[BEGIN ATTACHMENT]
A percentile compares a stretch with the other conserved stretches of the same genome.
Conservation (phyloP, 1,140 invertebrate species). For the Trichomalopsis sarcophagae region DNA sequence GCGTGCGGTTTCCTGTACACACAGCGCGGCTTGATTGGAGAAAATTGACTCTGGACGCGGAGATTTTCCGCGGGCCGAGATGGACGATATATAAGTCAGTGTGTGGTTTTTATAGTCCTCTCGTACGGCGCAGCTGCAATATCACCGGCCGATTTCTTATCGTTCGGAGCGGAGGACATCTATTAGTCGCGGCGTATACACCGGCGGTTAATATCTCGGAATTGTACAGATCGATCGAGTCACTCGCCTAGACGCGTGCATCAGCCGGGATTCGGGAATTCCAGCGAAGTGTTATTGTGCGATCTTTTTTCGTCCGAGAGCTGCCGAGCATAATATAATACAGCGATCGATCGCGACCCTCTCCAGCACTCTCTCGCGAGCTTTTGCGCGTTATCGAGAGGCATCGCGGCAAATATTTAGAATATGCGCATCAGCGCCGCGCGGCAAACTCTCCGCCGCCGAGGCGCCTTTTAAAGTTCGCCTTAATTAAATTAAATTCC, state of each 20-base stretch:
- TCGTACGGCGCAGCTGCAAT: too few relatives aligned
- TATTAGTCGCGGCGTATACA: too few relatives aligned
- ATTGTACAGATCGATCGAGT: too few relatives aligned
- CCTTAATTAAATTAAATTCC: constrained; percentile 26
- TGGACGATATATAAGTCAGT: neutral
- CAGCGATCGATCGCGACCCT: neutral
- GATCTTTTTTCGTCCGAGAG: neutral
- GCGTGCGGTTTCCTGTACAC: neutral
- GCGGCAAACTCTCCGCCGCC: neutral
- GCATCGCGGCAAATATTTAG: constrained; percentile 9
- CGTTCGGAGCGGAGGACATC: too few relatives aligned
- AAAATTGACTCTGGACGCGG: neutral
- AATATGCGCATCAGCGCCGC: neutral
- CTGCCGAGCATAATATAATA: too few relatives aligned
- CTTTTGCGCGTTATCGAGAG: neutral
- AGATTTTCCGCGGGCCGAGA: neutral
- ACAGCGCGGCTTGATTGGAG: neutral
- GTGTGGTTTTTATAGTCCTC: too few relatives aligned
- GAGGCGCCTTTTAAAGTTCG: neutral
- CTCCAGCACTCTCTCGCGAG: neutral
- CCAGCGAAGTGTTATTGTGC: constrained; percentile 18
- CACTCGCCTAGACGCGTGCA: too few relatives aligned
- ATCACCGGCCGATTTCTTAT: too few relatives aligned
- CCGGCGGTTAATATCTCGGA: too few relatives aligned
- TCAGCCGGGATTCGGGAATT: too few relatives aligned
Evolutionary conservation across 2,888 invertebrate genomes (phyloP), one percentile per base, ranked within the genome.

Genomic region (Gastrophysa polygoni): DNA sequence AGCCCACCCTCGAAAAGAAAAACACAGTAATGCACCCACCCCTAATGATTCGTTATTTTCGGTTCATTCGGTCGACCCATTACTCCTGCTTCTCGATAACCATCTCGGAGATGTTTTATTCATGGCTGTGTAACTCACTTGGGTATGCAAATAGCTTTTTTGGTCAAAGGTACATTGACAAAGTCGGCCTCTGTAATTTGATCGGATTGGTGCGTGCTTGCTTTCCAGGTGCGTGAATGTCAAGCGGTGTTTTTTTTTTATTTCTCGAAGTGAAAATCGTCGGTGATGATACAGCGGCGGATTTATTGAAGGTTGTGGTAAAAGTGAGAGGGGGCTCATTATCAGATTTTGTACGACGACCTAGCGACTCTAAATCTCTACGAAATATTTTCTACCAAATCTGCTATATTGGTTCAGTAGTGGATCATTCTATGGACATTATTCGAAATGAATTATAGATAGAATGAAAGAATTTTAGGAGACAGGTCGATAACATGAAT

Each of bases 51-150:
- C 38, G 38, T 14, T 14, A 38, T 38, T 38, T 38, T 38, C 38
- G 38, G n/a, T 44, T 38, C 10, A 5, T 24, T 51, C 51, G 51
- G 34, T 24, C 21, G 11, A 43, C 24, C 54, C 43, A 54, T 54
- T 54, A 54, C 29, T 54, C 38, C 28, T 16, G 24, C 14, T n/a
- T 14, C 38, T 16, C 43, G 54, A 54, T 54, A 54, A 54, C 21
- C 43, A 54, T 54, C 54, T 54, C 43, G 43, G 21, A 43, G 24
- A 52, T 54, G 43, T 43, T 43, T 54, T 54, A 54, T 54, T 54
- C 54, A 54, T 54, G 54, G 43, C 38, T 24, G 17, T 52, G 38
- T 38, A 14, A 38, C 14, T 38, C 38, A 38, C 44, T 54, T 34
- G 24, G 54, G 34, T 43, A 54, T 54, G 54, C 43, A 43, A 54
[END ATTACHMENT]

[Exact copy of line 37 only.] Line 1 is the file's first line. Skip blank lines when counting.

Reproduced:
- A 52, T 54, G 43, T 43, T 43, T 54, T 54, A 54, T 54, T 54